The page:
VISA President Explores Cultural Backgrounds, Starting with Home
“I wish people would become more interested in other people around the world, because they are interested in us, they are learning about us, so we may as well return the favor and learn a little bit about them," said Jordan Fernandes, President of Vol State International Student Association (VISA).
Jordan grew up in San Bernardino, California, a “culturally integrated” place a few hours outside of Los Angeles. Some of his best friends were Native American, Mexican and a lot were Asian.
With an Italian mom and a Mexican dad, Jordan said, “coming from kind of a mixed background, I find it difficult to fit in really well. I can relate to people, but I don’t fit in with Americans or Latinos. For me, I feel like I stick out."
“When I was growing up, I never knew what we were going to have for dinner, tacos or lasagna that’s something that was exciting. I didn’t really realize until I was older, that there were two cultures in one house. Now it’s something that I really appreciate."
His grandmother (father’s mother) was what he called “very Mexican." “I remember eating tacos straight off the griddle," he said. Jordan remembers the smells in his grandmother's house and the fresh fruit. He also remembers the Mexican cookies and the spicy candy. "I remember so many Catholics. My family was Catholic."
He moved to Tennessee in 1996. Now he and his mother attend a Baptist church.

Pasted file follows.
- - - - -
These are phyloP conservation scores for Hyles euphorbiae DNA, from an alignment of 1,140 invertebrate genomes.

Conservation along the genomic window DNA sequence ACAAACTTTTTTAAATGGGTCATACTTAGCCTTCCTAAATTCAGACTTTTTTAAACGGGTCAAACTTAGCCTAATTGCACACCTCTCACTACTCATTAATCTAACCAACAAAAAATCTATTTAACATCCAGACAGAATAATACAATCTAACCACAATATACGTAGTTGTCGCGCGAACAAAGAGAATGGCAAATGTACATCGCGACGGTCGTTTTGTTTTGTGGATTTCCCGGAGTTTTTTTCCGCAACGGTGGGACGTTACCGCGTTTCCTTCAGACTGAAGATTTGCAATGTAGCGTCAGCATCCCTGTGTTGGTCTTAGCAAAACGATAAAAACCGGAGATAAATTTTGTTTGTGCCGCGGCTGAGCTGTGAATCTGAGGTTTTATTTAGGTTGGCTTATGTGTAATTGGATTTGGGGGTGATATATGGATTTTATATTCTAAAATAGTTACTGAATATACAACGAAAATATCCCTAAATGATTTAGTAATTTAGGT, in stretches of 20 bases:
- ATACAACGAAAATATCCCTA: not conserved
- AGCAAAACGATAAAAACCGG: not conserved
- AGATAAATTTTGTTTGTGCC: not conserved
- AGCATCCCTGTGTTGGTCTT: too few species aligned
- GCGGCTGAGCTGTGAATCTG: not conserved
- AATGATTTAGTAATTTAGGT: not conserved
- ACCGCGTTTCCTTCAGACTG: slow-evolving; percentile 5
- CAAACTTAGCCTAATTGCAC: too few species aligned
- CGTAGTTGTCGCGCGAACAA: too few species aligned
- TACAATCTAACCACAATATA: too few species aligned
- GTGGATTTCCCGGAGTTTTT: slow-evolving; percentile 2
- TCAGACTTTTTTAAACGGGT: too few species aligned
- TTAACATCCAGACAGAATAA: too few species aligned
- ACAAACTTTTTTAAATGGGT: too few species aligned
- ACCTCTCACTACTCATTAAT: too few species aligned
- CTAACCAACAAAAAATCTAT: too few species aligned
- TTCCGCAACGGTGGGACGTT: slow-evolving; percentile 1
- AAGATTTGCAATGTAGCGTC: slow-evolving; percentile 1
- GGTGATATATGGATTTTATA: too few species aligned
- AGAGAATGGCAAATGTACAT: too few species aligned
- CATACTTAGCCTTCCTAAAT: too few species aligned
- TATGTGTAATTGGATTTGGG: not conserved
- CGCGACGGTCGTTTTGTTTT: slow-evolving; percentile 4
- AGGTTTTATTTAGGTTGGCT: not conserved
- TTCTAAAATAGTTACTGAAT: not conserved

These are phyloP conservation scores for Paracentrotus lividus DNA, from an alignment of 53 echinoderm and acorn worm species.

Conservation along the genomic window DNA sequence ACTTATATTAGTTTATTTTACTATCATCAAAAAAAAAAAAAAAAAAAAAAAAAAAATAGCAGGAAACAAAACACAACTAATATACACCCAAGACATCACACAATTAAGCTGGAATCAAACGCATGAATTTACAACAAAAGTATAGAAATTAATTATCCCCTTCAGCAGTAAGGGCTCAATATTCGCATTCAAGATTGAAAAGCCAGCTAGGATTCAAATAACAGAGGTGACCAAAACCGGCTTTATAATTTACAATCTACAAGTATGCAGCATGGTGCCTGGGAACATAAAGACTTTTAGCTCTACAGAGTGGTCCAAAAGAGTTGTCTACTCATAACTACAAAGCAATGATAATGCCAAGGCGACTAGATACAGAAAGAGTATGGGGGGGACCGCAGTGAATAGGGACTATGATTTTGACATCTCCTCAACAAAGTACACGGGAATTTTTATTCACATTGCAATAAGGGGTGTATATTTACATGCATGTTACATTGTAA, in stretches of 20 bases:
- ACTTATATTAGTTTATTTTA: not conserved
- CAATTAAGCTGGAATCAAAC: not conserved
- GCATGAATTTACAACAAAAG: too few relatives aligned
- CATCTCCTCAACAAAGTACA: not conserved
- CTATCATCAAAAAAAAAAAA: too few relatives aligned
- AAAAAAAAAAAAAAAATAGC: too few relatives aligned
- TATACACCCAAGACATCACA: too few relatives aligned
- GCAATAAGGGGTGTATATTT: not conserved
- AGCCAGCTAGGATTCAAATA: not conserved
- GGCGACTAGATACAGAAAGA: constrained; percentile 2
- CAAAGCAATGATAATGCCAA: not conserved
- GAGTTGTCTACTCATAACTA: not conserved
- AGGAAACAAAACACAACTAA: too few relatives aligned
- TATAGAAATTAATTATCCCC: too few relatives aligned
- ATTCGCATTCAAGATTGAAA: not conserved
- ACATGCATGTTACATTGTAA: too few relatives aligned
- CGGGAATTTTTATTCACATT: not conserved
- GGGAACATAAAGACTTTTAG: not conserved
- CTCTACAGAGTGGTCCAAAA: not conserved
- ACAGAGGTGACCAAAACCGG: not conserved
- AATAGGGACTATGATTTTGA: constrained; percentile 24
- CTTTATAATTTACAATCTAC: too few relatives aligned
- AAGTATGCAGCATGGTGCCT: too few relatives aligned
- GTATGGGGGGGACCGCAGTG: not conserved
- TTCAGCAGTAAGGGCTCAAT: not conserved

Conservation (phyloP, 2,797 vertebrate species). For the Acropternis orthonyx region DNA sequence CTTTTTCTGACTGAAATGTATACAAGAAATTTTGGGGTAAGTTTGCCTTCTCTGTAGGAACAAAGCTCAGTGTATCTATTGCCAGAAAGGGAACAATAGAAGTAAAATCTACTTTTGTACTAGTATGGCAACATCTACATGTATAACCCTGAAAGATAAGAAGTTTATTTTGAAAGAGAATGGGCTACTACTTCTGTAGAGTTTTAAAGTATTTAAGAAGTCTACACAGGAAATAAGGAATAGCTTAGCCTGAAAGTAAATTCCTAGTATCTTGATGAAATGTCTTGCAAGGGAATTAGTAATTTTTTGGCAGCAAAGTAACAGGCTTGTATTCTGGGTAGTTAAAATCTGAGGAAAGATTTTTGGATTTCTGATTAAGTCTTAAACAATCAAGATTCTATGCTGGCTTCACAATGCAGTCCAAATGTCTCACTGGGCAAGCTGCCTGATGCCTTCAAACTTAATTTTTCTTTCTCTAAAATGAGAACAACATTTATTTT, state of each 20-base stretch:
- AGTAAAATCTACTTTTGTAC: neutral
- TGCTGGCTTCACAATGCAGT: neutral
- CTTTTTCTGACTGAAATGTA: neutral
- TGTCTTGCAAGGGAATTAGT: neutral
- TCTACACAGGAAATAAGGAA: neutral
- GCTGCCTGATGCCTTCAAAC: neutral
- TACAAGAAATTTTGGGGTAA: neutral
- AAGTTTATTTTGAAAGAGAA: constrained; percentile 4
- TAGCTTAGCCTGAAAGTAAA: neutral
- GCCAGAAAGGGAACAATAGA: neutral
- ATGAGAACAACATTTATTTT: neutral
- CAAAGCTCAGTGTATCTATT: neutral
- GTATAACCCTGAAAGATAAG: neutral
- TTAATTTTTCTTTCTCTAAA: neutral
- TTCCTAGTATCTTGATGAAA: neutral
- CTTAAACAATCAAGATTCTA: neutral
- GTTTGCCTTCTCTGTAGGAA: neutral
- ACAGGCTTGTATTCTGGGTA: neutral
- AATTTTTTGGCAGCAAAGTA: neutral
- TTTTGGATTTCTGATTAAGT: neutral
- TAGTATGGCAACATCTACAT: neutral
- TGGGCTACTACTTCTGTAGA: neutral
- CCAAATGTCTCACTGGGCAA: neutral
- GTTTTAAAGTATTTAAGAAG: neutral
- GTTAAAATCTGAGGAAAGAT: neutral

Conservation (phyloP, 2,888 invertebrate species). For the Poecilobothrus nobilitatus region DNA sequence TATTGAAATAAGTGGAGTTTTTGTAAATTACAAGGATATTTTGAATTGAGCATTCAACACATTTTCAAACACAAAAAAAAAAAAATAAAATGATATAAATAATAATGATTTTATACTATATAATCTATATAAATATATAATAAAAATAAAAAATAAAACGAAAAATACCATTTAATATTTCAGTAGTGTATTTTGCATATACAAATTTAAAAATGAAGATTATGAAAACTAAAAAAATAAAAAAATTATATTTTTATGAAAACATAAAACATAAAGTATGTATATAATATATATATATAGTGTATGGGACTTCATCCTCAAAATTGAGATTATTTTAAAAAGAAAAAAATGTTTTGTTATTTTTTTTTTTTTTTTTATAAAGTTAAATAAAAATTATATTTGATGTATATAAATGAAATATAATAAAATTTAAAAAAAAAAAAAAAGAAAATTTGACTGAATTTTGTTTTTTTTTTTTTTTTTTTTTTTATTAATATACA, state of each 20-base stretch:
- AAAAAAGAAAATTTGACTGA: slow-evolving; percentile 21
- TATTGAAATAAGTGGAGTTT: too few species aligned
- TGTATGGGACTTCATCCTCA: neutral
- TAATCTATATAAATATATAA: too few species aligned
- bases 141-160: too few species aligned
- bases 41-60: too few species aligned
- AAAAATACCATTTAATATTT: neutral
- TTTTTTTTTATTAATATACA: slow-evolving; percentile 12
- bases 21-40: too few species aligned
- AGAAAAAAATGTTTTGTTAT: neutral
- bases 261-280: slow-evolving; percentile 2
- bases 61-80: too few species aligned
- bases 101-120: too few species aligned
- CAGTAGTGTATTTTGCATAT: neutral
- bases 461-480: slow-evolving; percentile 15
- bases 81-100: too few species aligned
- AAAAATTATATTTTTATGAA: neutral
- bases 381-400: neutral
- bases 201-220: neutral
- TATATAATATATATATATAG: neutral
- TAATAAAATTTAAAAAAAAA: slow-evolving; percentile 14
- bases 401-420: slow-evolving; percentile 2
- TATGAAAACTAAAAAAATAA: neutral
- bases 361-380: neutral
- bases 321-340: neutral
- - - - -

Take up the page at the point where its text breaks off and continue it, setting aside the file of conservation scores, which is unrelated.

"We live a very Tennessean life. I’m trying to break out from that here at Vol State. I’m trying to reach out more to international people. That’s really the reason I got involved in the VISA club. Getting back in touch with people who have many more differences than myself."
Now focusing on trying to get more Americans involved in outreach, he is working with a group in Nashville called Interface. They are pairing international students with people from Tennessee.
“I just love getting with people and concurring the communication barrier. It’s something that I really love."
He attends several international events throughout the Nashville area, where he finds the ability to communicate with international students as a rewarding experience. He is trying to pass this on to other Vol State students in the VISA club.
“There are really refine and really valuable cultures that are out there besides what we have here in Tennessee and even what we have here in the United States."
The next VISA club meeting is October 23, 2012 in Ramer 156-B at 2:30 p.m.